We know the winter moviegoing season can be a bit disheartening, but if the multiplex doesn't have any options for you, there's no better time to curl up at home and rediscover an old classic. And Otto Preminger's classic noir "Laura" gets the high def treatment in February and we've got a couple of copies for some lucky readers. Told largely in flashback, the film follows Detective Mark McPherson (Dana Andrews) as he investigates the murder of Laura Hunt (Gene Tierney), a beautiful Park Avenue society girl. Through the men in her life -- critic Waldo Lydecker (Clifton Webb) and playboy fiancé Shelby Carpenter (Vincent Price) -- he begins to get a portrait of who she was, until he's in for a shocking surprise. Essentially, this is one of the greats of the genre. So how to do you get a copy? Email us with your name and address »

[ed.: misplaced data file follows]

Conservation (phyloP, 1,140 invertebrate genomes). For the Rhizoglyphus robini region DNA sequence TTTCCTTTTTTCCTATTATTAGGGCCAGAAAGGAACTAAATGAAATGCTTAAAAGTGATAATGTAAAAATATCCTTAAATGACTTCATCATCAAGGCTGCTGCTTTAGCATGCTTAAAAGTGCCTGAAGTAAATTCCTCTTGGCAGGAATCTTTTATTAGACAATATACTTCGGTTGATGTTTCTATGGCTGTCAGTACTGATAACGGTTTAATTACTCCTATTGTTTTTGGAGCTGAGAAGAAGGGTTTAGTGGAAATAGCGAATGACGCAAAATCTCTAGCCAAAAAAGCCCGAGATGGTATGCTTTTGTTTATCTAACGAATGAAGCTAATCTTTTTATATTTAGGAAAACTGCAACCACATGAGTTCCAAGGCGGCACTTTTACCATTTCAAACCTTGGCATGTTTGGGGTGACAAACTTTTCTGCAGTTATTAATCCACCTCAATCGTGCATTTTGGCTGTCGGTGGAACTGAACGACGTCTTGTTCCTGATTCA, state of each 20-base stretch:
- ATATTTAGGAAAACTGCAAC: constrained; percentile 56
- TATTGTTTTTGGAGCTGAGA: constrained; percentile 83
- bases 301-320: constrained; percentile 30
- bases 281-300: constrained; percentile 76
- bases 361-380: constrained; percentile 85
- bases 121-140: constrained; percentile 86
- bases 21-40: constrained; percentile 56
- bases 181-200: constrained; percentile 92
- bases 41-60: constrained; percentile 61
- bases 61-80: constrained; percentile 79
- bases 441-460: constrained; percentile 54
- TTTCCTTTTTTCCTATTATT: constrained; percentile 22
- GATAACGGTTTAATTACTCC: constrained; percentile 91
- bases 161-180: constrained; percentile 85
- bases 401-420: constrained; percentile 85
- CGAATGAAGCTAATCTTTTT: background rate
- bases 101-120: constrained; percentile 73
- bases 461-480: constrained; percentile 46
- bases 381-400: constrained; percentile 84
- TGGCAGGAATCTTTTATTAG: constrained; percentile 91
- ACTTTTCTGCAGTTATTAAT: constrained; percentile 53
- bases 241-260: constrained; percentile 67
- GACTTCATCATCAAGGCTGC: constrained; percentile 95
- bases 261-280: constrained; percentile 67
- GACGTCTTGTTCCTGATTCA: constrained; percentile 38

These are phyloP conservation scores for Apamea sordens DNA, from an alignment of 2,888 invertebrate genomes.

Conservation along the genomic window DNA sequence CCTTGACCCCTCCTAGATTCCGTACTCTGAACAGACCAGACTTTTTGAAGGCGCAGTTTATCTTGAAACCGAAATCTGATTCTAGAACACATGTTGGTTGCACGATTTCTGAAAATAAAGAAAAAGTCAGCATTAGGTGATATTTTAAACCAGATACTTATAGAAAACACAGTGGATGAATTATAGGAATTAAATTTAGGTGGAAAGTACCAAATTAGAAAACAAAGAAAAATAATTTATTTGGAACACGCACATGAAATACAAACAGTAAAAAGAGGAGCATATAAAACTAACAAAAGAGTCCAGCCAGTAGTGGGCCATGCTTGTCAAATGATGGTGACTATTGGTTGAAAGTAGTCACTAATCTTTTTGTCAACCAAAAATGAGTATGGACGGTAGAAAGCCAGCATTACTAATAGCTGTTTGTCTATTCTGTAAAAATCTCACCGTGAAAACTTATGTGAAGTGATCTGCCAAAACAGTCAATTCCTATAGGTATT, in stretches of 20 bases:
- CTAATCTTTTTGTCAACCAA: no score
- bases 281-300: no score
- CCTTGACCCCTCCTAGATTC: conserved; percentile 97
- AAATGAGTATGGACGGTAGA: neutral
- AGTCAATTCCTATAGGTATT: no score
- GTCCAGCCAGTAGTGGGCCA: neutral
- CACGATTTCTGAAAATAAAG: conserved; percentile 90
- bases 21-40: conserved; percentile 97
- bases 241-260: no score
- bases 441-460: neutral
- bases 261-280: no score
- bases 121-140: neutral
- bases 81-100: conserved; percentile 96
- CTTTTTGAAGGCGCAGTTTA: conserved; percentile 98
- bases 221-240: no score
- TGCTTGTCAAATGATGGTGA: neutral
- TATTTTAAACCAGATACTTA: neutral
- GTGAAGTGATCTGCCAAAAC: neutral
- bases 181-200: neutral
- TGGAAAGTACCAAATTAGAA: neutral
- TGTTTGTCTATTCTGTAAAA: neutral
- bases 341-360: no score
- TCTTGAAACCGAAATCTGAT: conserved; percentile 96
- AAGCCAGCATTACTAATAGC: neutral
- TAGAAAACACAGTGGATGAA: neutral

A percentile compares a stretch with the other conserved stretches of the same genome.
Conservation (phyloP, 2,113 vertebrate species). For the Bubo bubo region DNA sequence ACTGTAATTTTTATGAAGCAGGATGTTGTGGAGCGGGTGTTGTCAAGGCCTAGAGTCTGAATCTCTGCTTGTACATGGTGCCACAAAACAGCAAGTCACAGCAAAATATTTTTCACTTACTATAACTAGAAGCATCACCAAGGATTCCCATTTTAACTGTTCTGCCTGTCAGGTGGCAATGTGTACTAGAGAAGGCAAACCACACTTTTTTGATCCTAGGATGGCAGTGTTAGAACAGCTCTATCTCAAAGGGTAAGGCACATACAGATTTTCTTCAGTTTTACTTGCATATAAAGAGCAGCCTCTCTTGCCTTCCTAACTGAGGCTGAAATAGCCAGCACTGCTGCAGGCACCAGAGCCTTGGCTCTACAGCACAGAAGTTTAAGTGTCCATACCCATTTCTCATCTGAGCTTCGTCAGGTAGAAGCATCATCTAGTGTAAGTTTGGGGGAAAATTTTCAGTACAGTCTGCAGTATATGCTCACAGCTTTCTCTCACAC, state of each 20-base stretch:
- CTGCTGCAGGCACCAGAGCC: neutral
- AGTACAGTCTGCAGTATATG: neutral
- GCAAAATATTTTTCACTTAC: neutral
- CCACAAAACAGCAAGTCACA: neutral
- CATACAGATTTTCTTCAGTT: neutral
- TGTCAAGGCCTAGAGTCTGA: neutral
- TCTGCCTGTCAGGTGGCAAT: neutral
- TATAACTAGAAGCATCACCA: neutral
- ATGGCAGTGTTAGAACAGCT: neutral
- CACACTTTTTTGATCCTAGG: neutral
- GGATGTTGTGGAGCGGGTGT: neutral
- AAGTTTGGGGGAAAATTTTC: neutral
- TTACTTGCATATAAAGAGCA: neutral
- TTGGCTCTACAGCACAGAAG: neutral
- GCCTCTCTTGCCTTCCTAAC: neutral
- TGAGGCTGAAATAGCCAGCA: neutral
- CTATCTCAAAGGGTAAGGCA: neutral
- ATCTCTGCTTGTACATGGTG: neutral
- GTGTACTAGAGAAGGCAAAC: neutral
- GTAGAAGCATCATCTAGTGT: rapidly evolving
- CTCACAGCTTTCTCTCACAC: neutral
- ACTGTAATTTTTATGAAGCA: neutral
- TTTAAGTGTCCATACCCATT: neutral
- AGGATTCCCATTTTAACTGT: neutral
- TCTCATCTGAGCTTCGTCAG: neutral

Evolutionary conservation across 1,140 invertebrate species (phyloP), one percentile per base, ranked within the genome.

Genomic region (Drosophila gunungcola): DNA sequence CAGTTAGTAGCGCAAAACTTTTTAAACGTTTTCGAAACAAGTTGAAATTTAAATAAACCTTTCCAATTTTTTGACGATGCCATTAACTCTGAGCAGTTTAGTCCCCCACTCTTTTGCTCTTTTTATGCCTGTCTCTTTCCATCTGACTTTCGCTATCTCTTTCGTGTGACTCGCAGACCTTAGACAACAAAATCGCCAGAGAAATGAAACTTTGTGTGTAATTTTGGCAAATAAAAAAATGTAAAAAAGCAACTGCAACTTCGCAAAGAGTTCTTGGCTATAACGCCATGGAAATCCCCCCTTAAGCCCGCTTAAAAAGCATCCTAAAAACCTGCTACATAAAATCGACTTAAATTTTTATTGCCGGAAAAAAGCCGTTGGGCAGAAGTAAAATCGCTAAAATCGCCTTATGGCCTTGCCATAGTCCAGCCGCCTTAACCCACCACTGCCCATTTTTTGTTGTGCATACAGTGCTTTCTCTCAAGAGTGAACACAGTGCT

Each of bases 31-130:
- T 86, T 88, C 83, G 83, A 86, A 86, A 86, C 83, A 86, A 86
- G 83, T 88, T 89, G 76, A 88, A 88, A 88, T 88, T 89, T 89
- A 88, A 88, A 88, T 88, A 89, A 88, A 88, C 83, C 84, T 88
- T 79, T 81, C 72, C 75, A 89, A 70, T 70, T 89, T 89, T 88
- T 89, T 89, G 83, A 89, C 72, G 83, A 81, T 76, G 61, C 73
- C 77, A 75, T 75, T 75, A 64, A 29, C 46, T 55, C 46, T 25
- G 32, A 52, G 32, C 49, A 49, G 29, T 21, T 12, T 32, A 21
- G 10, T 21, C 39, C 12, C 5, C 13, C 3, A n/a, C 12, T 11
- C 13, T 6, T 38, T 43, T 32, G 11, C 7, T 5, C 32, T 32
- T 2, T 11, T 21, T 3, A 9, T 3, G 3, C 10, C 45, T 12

- Kevin Jagernauth
Film from the ’40s is perhaps best remembered for all of the dark and moody crime dramas it produced that kicked off the film noir genre. Hundreds of films full of fog, dicks, and dames have been made over the years, but really there are only an elite handful that stand the test of time as the big ones everyone thinks of when they think about noir. 1946’s The Big Sleep is definitely one of those films, and seeing as it was directed by the legendary Howard Hawks, it stars the iconic duo of Humphrey Bogart and Lauren Bacall, it was adapted from a Raymond Chandler novel, and it features one of the most famous fictional detectives of all time, Philip Marlowe, it’s not hard to understand why that’s the case. This thing has pedigree to spare. Laura, an Otto Preminger-directed film from two years earlier, doesn’t quite share the same reputation. Though »